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the game changer

These have not been an easy few months for Dominic Moore.

He was traded, had his nose broken in a fight, and most recently has been awaiting a new home as a free agent since July 1. It will be potentially his sixth different team since leaving Toronto at the 2009 trade deadline.

The most difficult part of his season, however, came near the end when his wife, Katie, was diagnosed with a rare form of liver cancer and underwent extensive surgery.

Despite all of the turmoil, Moore – who missed the final two playoff games with the San Jose Sharks to be with his family – continued to work with the NHL Players' Association to put together a charity Ping-Pong tournament that raised more than $20,000 for concussion research on Thursday night in Toronto.

Taking part were 18 current and former NHLers, headlined by Steven Stamkos, Vinny Lecavalier, Eric Lindros and Jason Spezza. Several others, like Claude Giroux, were in attendance as spectators.

All involved spoke to the need for more research and awareness about hits to the head in a sign that players are taking up the fight against concussions more than ever.

"I know this has been a big issue in the media over the past few years, but it's been an even bigger one among the players," said Mathieu Schneider, a former player and current NHLPA executive. "We've lost a lot of friends from the game to concussions."

"When Mooresy asked me to be a part of this, it was a no-brainer, no pun intended," Stamkos said. "It's a very important issue in our game. We want to learn as much as we can about it and raise awareness starting in youth hockey and up to the pro ranks."

While Moore himself hasn't suffered a concussion, he has become familiar with the effects of them from his brother, Steve, who was tackled from behind by Todd Bertuzzi in an infamous incident in 2004 that continues to make its way though the court system.

Steve Moore, a 25-year-old rookie with the Colorado Avalanche at the time, never returned to hockey after the hit.

"Every one of us knows someone close to them or a teammate that's gone through it," Dominic Moore said. "People think it's an injury that happens during your career, but these are things that stick around decades later and show up in a different way. It's a degenerative thing."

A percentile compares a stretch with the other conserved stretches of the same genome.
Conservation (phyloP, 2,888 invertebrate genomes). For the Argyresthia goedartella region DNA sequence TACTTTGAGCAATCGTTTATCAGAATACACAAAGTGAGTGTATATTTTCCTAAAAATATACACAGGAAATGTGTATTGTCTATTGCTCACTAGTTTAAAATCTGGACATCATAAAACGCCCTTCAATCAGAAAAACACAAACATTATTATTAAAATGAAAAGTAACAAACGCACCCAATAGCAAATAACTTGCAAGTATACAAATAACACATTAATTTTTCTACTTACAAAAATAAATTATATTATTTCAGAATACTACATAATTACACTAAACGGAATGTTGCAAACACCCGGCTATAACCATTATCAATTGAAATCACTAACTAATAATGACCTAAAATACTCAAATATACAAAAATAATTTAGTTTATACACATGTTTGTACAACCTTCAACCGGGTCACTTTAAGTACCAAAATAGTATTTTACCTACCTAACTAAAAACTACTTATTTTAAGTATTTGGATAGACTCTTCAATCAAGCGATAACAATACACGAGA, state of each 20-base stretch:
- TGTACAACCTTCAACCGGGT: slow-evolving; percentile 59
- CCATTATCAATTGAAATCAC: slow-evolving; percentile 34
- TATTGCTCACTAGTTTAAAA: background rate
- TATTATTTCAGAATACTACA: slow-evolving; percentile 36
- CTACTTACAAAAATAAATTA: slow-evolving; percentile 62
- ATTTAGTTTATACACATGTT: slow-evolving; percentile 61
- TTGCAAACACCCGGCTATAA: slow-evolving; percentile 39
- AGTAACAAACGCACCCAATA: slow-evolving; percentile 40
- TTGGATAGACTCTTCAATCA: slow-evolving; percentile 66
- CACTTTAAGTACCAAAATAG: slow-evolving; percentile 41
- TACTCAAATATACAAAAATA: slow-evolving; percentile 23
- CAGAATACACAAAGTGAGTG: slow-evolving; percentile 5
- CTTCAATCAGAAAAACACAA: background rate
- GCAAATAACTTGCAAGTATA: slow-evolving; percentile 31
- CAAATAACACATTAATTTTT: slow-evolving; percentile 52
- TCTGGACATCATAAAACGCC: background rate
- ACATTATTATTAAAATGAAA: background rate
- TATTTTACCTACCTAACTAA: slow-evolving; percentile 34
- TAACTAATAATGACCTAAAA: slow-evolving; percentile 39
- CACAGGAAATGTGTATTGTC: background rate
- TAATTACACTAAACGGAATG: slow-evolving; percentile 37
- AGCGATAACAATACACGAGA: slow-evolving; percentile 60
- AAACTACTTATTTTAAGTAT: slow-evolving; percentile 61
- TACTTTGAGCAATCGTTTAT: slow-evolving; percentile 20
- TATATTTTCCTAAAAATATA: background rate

Several retired players taking part in the event also had their careers cut short by head injuries, with Nick Kypreos and Lindros prominent examples of players who suffered serious concussions in an era where there wasn't as heightened an awareness about them.

Lindros, in particular, was criticized for being injury-prone and overcautious throughout his career, something that would be less likely now given the growing knowledge about the long-term effects of head injuries.

"I'm not going to look backward at it," Lindros said of how his concussions and recovery were perceived a decade ago. "Sometimes things take a little bit longer than people had once thought. I feel good. I feel strong. I'm happy with that. I'll just leave it at that."

Dominic Moore said his wife continues to recover well – a process that will take another few months – and that he is content to wait out free agency for now.

After jumping from team to team so often the past few years, he is looking for the right situation rather than simply the highest offer.

"I'm just taking a patient approach," he said.

The proceeds from Thursday's event benefited brain injury research at both the Rotman Research Institute in Toronto and the Matthew Gfeller Center at the University of North Carolina.

The winners on the night were Daniel Winnik in the doubles event – where players were paired with fans – and Ryan Shannon in singles. Other players taking part in the tournament were Brett Connolly, Logan Couture, Zenon Konopka, Teddy Purcell, Joe Reekie, Joel Ward, Kevin Weekes, Wojtek Wolski and Rob Zamuner.

Moore hopes to play host to the event annually every off-season.

"I would love for it to get bigger and better every year," he said.

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